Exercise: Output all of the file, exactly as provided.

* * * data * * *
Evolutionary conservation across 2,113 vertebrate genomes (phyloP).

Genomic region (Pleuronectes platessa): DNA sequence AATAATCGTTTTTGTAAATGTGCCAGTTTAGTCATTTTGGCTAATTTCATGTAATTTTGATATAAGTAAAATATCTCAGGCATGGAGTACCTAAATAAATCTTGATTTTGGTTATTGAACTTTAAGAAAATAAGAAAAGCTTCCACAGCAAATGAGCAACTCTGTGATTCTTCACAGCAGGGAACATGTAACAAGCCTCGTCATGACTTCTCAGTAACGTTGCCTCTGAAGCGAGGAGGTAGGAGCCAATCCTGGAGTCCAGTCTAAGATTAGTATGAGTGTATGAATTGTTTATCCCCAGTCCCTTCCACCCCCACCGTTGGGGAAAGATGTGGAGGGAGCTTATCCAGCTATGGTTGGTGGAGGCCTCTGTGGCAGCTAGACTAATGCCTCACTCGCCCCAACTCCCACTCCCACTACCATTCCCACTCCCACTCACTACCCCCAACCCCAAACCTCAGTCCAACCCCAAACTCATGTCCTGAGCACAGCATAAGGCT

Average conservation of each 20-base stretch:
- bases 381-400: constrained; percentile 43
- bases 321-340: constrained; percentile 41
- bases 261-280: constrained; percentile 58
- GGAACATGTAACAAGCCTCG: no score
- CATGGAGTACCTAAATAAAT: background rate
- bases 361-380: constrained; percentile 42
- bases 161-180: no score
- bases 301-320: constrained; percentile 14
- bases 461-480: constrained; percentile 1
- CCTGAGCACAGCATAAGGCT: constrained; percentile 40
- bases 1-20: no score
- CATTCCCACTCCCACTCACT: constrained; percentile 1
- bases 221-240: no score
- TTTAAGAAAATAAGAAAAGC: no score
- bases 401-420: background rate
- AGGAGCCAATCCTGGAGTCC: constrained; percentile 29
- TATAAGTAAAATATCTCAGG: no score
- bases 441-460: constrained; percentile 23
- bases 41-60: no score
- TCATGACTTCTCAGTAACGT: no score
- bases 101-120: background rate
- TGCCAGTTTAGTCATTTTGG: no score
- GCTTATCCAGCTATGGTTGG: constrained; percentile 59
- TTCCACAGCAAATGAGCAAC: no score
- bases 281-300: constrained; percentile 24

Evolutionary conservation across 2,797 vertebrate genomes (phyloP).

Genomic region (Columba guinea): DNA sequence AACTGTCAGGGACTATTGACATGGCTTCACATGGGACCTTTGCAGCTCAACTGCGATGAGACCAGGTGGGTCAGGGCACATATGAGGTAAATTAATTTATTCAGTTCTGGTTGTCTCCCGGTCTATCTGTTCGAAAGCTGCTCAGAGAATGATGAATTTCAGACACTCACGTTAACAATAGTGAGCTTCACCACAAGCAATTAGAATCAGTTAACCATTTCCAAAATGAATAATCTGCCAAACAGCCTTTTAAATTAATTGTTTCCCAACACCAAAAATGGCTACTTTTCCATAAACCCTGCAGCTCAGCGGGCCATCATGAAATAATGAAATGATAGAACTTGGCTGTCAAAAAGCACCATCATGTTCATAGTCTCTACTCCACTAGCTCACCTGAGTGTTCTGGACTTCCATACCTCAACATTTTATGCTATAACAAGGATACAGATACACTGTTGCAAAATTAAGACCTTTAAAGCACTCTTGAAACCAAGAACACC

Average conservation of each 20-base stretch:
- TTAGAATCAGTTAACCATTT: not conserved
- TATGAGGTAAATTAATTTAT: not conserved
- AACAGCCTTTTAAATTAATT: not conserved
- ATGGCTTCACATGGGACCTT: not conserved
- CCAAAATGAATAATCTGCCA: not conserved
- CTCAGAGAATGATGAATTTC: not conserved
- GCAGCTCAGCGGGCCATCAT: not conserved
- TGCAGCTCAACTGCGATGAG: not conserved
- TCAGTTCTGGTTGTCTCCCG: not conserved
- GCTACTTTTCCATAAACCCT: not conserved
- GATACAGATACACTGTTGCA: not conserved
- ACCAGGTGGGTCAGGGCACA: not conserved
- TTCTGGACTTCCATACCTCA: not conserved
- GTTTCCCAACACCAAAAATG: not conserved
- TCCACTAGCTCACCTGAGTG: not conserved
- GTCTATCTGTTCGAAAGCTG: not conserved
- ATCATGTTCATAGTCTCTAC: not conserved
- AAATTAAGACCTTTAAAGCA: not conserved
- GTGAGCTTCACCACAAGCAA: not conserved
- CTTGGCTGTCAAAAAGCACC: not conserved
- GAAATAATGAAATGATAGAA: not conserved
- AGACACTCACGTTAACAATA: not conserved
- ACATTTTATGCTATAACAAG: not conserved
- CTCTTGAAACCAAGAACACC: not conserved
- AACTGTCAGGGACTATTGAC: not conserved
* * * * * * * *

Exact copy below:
Evolutionary conservation across 2,113 vertebrate genomes (phyloP).

Genomic region (Pleuronectes platessa): DNA sequence AATAATCGTTTTTGTAAATGTGCCAGTTTAGTCATTTTGGCTAATTTCATGTAATTTTGATATAAGTAAAATATCTCAGGCATGGAGTACCTAAATAAATCTTGATTTTGGTTATTGAACTTTAAGAAAATAAGAAAAGCTTCCACAGCAAATGAGCAACTCTGTGATTCTTCACAGCAGGGAACATGTAACAAGCCTCGTCATGACTTCTCAGTAACGTTGCCTCTGAAGCGAGGAGGTAGGAGCCAATCCTGGAGTCCAGTCTAAGATTAGTATGAGTGTATGAATTGTTTATCCCCAGTCCCTTCCACCCCCACCGTTGGGGAAAGATGTGGAGGGAGCTTATCCAGCTATGGTTGGTGGAGGCCTCTGTGGCAGCTAGACTAATGCCTCACTCGCCCCAACTCCCACTCCCACTACCATTCCCACTCCCACTCACTACCCCCAACCCCAAACCTCAGTCCAACCCCAAACTCATGTCCTGAGCACAGCATAAGGCT

Average conservation of each 20-base stretch:
- bases 381-400: constrained; percentile 43
- bases 321-340: constrained; percentile 41
- bases 261-280: constrained; percentile 58
- GGAACATGTAACAAGCCTCG: no score
- CATGGAGTACCTAAATAAAT: background rate
- bases 361-380: constrained; percentile 42
- bases 161-180: no score
- bases 301-320: constrained; percentile 14
- bases 461-480: constrained; percentile 1
- CCTGAGCACAGCATAAGGCT: constrained; percentile 40
- bases 1-20: no score
- CATTCCCACTCCCACTCACT: constrained; percentile 1
- bases 221-240: no score
- TTTAAGAAAATAAGAAAAGC: no score
- bases 401-420: background rate
- AGGAGCCAATCCTGGAGTCC: constrained; percentile 29
- TATAAGTAAAATATCTCAGG: no score
- bases 441-460: constrained; percentile 23
- bases 41-60: no score
- TCATGACTTCTCAGTAACGT: no score
- bases 101-120: background rate
- TGCCAGTTTAGTCATTTTGG: no score
- GCTTATCCAGCTATGGTTGG: constrained; percentile 59
- TTCCACAGCAAATGAGCAAC: no score
- bases 281-300: constrained; percentile 24

Evolutionary conservation across 2,797 vertebrate genomes (phyloP).

Genomic region (Columba guinea): DNA sequence AACTGTCAGGGACTATTGACATGGCTTCACATGGGACCTTTGCAGCTCAACTGCGATGAGACCAGGTGGGTCAGGGCACATATGAGGTAAATTAATTTATTCAGTTCTGGTTGTCTCCCGGTCTATCTGTTCGAAAGCTGCTCAGAGAATGATGAATTTCAGACACTCACGTTAACAATAGTGAGCTTCACCACAAGCAATTAGAATCAGTTAACCATTTCCAAAATGAATAATCTGCCAAACAGCCTTTTAAATTAATTGTTTCCCAACACCAAAAATGGCTACTTTTCCATAAACCCTGCAGCTCAGCGGGCCATCATGAAATAATGAAATGATAGAACTTGGCTGTCAAAAAGCACCATCATGTTCATAGTCTCTACTCCACTAGCTCACCTGAGTGTTCTGGACTTCCATACCTCAACATTTTATGCTATAACAAGGATACAGATACACTGTTGCAAAATTAAGACCTTTAAAGCACTCTTGAAACCAAGAACACC

Average conservation of each 20-base stretch:
- TTAGAATCAGTTAACCATTT: not conserved
- TATGAGGTAAATTAATTTAT: not conserved
- AACAGCCTTTTAAATTAATT: not conserved
- ATGGCTTCACATGGGACCTT: not conserved
- CCAAAATGAATAATCTGCCA: not conserved
- CTCAGAGAATGATGAATTTC: not conserved
- GCAGCTCAGCGGGCCATCAT: not conserved
- TGCAGCTCAACTGCGATGAG: not conserved
- TCAGTTCTGGTTGTCTCCCG: not conserved
- GCTACTTTTCCATAAACCCT: not conserved
- GATACAGATACACTGTTGCA: not conserved
- ACCAGGTGGGTCAGGGCACA: not conserved
- TTCTGGACTTCCATACCTCA: not conserved
- GTTTCCCAACACCAAAAATG: not conserved
- TCCACTAGCTCACCTGAGTG: not conserved
- GTCTATCTGTTCGAAAGCTG: not conserved
- ATCATGTTCATAGTCTCTAC: not conserved
- AAATTAAGACCTTTAAAGCA: not conserved
- GTGAGCTTCACCACAAGCAA: not conserved
- CTTGGCTGTCAAAAAGCACC: not conserved
- GAAATAATGAAATGATAGAA: not conserved
- AGACACTCACGTTAACAATA: not conserved
- ACATTTTATGCTATAACAAG: not conserved
- CTCTTGAAACCAAGAACACC: not conserved
- AACTGTCAGGGACTATTGAC: not conserved